I’d be hard pressed to commit to one all time favorite episode of Star Trek (The Original Series). But any list of the Top 5, maybe Top 3, is going to include The Doomsday Machine — which debuted 50 years ago today, October 20, 1967.


From The Doomsday Machine, Star Trek, l to r: DeForest Kelley as Dr. Leonard McCoy; William Windom as Commodore Matt Decker; William Shatner as Capt. James T. Kirk. The episode debuted 50 years ago tonight, October 20, 1967. Written by Norman Spinard, Directed by Marc Daniels, Created by Gene Roddenberry.


This episode has everything that makes Star Trek great — drama, action, humor, and humanity. Oh, the humanity. William Windom’s performance as the doomed Commodore Matt Decker is a knockout. All of the interplay between Decker and the Enterprise crew is memorable — and the Enterprise crew are all at the top of their game. None better than the the tense scene on the Bridge of the Enterprise with command of the ship going back and forth between Spock and Decker while Kirk and Scotty work to get the crippled U.S.S. Constellation back in fighting shape.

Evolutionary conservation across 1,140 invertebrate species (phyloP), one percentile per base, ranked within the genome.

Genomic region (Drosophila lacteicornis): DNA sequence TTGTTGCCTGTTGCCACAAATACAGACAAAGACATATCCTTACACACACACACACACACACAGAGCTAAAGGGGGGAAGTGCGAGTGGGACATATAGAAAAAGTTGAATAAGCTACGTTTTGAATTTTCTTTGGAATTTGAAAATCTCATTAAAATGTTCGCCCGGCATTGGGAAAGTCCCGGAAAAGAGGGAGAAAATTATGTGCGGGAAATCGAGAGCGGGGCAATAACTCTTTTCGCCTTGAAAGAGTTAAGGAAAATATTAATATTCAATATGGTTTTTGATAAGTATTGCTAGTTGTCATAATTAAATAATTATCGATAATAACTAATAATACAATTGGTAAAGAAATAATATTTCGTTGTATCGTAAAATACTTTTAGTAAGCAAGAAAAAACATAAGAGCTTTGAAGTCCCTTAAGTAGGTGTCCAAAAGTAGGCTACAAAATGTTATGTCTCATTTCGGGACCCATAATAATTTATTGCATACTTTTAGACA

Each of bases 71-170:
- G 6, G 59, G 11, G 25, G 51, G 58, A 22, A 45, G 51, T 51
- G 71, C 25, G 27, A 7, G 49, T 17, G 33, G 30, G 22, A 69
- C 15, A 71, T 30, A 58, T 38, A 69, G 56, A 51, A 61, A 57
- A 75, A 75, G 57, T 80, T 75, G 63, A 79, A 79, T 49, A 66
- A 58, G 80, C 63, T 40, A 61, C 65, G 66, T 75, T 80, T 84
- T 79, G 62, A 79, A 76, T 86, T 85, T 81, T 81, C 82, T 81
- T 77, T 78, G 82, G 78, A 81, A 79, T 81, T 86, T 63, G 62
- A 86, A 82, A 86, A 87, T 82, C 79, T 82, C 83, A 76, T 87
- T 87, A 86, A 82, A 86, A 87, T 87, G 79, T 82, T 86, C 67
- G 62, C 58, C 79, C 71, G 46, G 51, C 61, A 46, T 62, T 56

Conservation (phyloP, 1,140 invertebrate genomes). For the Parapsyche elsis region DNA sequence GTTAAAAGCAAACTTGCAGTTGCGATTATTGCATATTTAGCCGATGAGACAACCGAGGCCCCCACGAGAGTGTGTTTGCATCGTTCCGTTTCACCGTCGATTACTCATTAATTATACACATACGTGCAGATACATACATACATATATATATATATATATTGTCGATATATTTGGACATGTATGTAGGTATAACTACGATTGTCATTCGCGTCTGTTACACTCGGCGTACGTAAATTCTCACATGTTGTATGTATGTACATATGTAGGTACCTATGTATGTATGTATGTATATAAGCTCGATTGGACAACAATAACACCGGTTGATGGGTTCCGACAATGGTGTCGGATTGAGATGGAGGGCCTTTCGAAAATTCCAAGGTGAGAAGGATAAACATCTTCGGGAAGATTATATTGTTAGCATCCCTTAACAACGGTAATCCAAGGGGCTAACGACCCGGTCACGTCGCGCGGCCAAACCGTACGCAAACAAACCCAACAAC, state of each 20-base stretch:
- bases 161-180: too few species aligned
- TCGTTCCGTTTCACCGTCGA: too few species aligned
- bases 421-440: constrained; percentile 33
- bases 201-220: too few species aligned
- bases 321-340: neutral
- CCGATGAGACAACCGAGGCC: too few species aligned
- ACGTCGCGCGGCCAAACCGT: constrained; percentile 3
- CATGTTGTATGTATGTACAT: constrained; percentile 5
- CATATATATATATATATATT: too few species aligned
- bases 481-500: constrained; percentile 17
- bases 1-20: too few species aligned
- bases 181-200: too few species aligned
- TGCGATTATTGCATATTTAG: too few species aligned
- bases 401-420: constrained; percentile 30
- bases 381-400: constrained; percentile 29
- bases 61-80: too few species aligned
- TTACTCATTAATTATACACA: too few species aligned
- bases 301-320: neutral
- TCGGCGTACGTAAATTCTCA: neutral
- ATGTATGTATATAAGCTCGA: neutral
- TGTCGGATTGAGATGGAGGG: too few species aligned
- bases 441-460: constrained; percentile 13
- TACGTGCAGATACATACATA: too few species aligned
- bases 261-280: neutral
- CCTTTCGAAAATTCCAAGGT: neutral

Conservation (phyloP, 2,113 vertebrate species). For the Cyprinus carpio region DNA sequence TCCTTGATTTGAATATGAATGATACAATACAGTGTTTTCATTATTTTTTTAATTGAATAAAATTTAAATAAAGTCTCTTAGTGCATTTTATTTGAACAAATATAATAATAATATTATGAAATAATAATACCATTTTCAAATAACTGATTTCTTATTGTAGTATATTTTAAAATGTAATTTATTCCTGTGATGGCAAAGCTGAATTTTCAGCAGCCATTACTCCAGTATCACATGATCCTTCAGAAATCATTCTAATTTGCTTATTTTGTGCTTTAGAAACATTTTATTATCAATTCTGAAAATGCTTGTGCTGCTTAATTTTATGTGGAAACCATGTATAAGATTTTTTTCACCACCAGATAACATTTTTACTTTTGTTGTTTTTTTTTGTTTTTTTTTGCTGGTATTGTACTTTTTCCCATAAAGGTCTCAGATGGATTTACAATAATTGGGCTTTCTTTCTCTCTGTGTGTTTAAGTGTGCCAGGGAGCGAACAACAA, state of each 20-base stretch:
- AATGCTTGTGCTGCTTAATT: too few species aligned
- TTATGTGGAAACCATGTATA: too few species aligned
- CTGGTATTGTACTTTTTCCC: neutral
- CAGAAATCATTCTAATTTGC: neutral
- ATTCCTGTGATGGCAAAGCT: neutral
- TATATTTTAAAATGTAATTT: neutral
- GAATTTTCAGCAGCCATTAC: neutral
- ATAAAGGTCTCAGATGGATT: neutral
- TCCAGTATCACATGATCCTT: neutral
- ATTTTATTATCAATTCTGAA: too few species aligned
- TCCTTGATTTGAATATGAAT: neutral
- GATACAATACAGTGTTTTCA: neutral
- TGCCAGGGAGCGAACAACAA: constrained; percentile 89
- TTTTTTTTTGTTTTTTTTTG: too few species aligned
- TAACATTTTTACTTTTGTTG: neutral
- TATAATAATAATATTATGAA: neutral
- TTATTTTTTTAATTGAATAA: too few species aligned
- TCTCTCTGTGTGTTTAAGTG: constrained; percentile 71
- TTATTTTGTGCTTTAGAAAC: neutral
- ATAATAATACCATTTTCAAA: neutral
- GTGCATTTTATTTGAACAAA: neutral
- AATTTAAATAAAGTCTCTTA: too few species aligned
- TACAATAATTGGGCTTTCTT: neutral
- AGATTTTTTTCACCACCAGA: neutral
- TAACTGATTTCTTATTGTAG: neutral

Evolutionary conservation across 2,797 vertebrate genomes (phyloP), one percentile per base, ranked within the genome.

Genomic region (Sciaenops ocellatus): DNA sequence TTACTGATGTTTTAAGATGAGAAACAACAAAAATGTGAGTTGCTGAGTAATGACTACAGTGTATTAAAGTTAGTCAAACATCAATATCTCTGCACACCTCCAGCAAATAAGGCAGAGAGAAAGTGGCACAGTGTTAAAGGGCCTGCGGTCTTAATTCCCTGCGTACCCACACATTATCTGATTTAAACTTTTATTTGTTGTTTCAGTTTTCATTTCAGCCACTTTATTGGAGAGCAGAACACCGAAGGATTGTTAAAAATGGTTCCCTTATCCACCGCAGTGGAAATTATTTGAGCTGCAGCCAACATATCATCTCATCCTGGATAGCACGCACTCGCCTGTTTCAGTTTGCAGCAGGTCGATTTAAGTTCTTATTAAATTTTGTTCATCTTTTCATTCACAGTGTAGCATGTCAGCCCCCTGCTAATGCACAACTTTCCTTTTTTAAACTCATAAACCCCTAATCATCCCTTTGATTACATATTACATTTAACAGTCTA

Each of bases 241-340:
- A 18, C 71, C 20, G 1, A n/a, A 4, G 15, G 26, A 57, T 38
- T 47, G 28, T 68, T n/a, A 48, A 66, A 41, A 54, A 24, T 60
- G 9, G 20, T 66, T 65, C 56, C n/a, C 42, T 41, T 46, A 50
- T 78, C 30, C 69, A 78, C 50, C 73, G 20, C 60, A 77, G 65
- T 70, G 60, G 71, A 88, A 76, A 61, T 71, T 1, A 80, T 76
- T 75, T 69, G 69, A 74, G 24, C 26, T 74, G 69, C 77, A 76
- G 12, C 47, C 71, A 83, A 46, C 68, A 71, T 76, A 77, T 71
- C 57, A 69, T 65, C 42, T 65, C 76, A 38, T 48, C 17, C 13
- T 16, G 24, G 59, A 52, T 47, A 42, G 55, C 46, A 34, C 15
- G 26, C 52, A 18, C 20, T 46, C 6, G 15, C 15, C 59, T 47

Kirk in the green shirt with the insignia at the waist was always a tip off to me of a great episode. At least that’s how it’s lodged in my memory. I just remember as a ten year old kid when an episode started and Kirk was in the green shirt, this is going to be good.

This was a good one. It still is. So, tonight — on the 50th anniversary of the first broadcast of The Doomsday Machine — my fourteen year old son and I will sit down to watch the episode together. And watching any Star Trek episode with Sam puts the experience at the top of my list.

By the way, I can’t say how much I love this episode without mentioning Marc Daniels who directed The Doomsday Machine and fourteen other memorable episodes in the original series. He can be forgiven for Spock’s Brain when some of his other assignments include: The Naked Time (Fantastic!); I, Mudd (Hilarious! Green shirt); Mirror, Mirror (Mind blowing! Green shirt); The Changeling (Inspired other episodes and the first movie.); and, Space Seed (Khan! Or, Khhhhhhhaaaaaannnnn!)